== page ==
2. Days after the Supreme Court ruled that the Trump administration hadn’t provided enough evidence to back adding a citizenship question to the 2020 Census, the administration backed off its last-gasp effort to delay the census to seek a new avenue to add the question. But Obed Manuel reports that even without the question’s presence, the Census Bureau still faces the possibility of undercounts, particularly of children, immigrants and communities of color.
3. A delegation of more than a dozen U.S. lawmakers toured two Border Patrol holding facilities in Texas earlier this week and condemned the treatment of migrant children and adults who reportedly had been detained in squalid conditions. Alfredo Corchado reports that some children told stories of toilets with no running water. One mother in a facility in El Paso said she drank water from a toilet, according to the lawmakers. After the tour, the lawmakers held a news conference but were mostly drowned out by about two dozen supporters of President Donald Trump, whose immigration policies the Democratic lawmakers largely blamed for the situation. The tour came hours after the nonprofit ProPublica news organization reported that a private Facebook group with many current and former Border Patrol agents as members was riddled with sexist and degrading posts about migrants and liberal lawmakers, including Alexandra Ocasio-Cortez of New York and Veronica Escobar of El Paso.
Corchado also reports that four pediatricians who volunteer their services to care for migrant families said the government keeps them in the dark about patients’ medical histories and what medications they may need. The doctors recounted treating children who were still sick and asked for access to the federal shelters. The pediatricians said they have been denied access to Border Patrol facilities, including the one in Clint toured by the Congressional delegation.
4. Farther south in Carrizo Springs, James Barragan reports that three people were arrested Wednesday following a protest at a recently opened facility for unaccompanied migrant children. about 100 people attended a rally at the newly opened facility to protest the detention of migrant children and their separation from their families. At the rally, organized by the Children’s Defense Fund of Texas and the Texas Organizing Project, speakers denounced the horrid conditions recently reported by lawyers and doctors who have spoken to migrant children in Border Patrol facilities, including children walking around with mucus-stained clothing and teen girls caring for younger children. During the rally, Dimmit County Sheriff’s deputies told protesters to clear the road leading into the facility. The arrests happened after the rally, as people were leaving. A sheriff’s deputy on the scene said the three people were arrested for disorderly conduct and interfering with arrest.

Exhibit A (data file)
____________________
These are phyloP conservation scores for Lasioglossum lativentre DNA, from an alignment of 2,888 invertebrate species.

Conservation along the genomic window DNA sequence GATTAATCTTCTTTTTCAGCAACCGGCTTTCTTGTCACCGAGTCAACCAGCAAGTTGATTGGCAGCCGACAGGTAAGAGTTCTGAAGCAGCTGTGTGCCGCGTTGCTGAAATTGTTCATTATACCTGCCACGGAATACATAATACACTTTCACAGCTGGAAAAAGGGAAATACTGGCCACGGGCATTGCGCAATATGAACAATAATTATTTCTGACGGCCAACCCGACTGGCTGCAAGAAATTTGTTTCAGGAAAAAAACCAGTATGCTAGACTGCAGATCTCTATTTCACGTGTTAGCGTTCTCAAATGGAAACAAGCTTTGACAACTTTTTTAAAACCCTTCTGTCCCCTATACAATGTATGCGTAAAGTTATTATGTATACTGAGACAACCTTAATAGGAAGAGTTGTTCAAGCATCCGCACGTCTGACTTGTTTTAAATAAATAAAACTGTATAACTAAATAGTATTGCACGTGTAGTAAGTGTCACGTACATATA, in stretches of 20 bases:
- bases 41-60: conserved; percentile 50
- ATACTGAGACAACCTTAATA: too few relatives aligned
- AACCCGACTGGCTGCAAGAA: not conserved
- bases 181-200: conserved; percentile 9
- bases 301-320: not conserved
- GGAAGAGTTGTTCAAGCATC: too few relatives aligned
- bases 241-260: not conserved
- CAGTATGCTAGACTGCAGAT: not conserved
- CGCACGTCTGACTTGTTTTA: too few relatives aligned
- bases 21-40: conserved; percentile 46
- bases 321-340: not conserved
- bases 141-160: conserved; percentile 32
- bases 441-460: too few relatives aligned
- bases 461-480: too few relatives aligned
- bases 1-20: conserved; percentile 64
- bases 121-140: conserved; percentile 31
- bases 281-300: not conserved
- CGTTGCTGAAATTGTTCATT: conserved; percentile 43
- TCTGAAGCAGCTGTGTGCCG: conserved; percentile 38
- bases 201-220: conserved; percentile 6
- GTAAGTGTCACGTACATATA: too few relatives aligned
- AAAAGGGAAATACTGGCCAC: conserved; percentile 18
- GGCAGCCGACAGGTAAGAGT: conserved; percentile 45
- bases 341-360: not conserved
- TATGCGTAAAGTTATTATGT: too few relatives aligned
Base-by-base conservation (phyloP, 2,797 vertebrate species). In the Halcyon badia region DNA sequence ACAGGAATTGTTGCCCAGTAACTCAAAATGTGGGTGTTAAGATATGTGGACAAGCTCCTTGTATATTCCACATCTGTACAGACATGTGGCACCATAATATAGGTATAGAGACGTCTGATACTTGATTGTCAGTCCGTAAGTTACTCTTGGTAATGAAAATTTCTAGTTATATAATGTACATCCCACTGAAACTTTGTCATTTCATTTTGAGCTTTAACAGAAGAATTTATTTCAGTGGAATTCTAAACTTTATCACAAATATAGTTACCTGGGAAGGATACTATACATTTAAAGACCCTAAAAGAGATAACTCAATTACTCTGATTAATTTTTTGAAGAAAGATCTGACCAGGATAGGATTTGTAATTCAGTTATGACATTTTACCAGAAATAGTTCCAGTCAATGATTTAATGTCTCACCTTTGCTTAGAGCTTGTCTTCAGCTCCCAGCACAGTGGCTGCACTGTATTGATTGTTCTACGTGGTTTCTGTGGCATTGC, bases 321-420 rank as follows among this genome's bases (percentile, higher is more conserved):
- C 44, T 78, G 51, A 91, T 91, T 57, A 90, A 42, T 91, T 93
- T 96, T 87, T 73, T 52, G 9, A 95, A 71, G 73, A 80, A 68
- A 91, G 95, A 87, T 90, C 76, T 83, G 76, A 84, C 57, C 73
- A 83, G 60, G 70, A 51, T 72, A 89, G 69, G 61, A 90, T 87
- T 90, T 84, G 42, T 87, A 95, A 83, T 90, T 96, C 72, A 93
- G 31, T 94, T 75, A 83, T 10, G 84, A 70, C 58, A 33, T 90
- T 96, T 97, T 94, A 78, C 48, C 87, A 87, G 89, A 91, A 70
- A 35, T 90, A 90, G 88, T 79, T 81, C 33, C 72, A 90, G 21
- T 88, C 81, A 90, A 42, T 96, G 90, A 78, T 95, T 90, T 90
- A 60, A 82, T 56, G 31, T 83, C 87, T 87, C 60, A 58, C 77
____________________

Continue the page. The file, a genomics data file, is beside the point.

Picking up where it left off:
5. Sen. Ted Cruz and former rival Beto O’Rourke are clashing over the American flag again, this time over a controversial Nike sneaker featuring an early version of the flag, Madeleine Ngo reports. O’Rourke, stumping in Iowa on Wednesday, lauded the company for pulling the shoe over complaints from former NFL player Colin Kaepernick and others. Cruz has blasted Nike for its "snide disdain for the American flag" and called for a boycott. It was reminiscent of a major spat during last year’s Texas Senate campaign, when O’Rourke’s defense of NFL players who refuse to stand for the National Anthem drew viral attention, and Cruz used it to question his patriotism.
Todd Gillman is the Washington bureau chief for The Dallas Morning News. He has covered government and politics for decades, from Dallas to D.C., and is a White House Correspondents’ Association board member. Here, Todd offers his take from Washington.
The big fireworks show in DC comes Thursday night, replete with Abrams tanks, flyovers by stealth jets – a B-2 bomber, F-22 Raptor and F-35 fighter –and a presidential speech that the White House pinky-swears won’t be overtly partisan.
But there are other sorts of explosive moments in Washington. One of those came late Wednesday afternoon via Twitter, naturally, when President Donald Trump announced that the 2020 census will include a citizenship question after all.